Palmatifid

having the subdivisions of a simple organ (usually a leaf) arranged palmately.

Panicle

an inflorescence where the rachis either subdivides into several branches, or is furnished with distinct branching peduncles.

Panicled

having the flowers arranged in a panicle.

Papilionaceous

an irregular corolla composed of five petals, the upper of which forms the standard; two others, placed laterally, the wings; and two (opposite the standard, and more or less cohering) form the keel.

Papillose

covered with small elongated cellular protuberances.

Pappus

the peculiar limb to the calyx of the florets of Composite flowers, and frequently hairy or downy as in thistles.

Parallel

where the axes of two parts he parallel to each other.

Parasite

a plant which grows on some other plant, and obtains nourishment directly from its juices.

Parietal

attached to the inner surface of the pericarp.

Partite

divided nearly to the base.

Patent

spreading.

Pectinate

pinnatifid with the segments parallel, narrow, and close, like the teeth in a comb.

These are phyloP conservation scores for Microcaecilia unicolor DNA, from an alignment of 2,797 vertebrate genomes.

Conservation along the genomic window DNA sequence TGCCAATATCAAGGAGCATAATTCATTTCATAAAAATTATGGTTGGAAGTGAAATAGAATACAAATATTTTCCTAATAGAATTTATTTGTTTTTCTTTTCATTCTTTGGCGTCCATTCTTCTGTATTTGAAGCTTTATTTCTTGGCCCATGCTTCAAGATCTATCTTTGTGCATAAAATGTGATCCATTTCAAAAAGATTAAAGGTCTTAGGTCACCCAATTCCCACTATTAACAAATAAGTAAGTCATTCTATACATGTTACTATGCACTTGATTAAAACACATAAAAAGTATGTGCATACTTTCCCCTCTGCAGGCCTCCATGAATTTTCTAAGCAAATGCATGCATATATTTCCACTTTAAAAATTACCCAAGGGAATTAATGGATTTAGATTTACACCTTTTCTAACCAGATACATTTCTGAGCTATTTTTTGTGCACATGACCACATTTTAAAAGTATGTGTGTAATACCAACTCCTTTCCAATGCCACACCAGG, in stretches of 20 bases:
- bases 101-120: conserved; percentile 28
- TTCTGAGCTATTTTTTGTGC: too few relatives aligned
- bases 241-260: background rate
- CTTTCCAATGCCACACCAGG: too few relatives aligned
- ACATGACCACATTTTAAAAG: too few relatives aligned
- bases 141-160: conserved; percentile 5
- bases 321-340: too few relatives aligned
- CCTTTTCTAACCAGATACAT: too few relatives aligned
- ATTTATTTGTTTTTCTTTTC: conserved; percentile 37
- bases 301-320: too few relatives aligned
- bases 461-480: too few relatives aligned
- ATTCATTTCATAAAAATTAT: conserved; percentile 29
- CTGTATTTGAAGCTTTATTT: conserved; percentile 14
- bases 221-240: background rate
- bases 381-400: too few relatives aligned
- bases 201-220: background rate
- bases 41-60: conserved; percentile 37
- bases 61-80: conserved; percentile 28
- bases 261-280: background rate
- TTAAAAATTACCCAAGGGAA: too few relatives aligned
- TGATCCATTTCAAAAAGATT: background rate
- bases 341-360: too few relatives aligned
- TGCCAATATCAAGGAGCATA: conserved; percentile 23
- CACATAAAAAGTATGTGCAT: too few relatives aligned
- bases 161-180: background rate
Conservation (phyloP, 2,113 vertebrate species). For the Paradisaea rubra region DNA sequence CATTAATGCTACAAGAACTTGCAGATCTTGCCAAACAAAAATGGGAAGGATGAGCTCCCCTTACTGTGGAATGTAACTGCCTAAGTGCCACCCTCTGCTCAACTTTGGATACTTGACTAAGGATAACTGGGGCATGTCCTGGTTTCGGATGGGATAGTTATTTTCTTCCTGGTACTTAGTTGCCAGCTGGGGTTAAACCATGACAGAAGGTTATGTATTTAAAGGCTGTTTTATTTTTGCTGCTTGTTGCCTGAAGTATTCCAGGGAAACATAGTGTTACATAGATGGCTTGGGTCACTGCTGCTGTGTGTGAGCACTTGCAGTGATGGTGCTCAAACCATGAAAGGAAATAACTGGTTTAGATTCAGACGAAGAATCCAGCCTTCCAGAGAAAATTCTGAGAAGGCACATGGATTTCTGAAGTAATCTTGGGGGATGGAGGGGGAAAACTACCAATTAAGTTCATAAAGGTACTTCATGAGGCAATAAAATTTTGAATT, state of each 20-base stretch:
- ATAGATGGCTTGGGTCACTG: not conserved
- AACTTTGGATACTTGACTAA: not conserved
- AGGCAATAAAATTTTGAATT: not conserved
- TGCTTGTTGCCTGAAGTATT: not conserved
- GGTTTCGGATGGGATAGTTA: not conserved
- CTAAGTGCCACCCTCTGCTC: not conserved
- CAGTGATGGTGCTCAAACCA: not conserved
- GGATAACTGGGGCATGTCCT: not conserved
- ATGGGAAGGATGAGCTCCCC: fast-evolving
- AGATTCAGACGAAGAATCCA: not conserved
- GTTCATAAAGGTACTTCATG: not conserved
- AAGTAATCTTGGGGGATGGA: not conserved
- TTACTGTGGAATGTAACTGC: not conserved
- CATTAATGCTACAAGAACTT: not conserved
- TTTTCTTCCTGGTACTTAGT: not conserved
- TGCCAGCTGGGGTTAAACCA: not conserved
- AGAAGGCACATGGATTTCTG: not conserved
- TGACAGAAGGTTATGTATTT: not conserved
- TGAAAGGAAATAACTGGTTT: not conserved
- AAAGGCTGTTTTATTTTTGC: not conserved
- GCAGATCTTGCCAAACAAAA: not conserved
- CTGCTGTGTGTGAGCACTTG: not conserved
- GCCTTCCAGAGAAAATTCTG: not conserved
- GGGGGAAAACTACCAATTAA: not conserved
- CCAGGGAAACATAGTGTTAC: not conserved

Pedate

having the parts arranged in a palmate manner, with the addition of further subdivisions in the lateral portions.

Pedicel

the partial stalk or immediate support of a flower in an inflorescence composed of flowers arranged upon a main peduncle.

Pedicellate

furnished with a pedicel.

Peduncle

the main stalk or support to the inflorescence, more especially when this is limited to a solitary flower.

Pedunculate

furnished with a peduncle.

Pellucid

perfectly or partially transparent.

Peltate

where a support is inserted at some distance within the margin, and is not in the same plane as the flat surface which rests upon it.

Pendent

pendulous, inclined so that the apex is pointed vertically downwards.

Pentadelphous

having the stamens arranged in five sets or bundles.

Pentamerous

having the parts in fives or multiples of five.

Perennial

enduring for several years.

Perfoliate

applied to clasping leaves which have their basal lobes united, so that the axis about which they are placed appears to pass through them.

Perianth

the external floral whorl or whorls which surround the stamens and pistil, including the parts answering to calyx and corolla, when they are so much alike as not to be readily distinguishable.

Perigone

almost the same as Perianth, but more especially used when the floral envelopes arc reduced to a single floral whorl, possessing a calyx-like character.

Perigynous

having the ovary free, but either the stamens or corolla adherent to the calyx.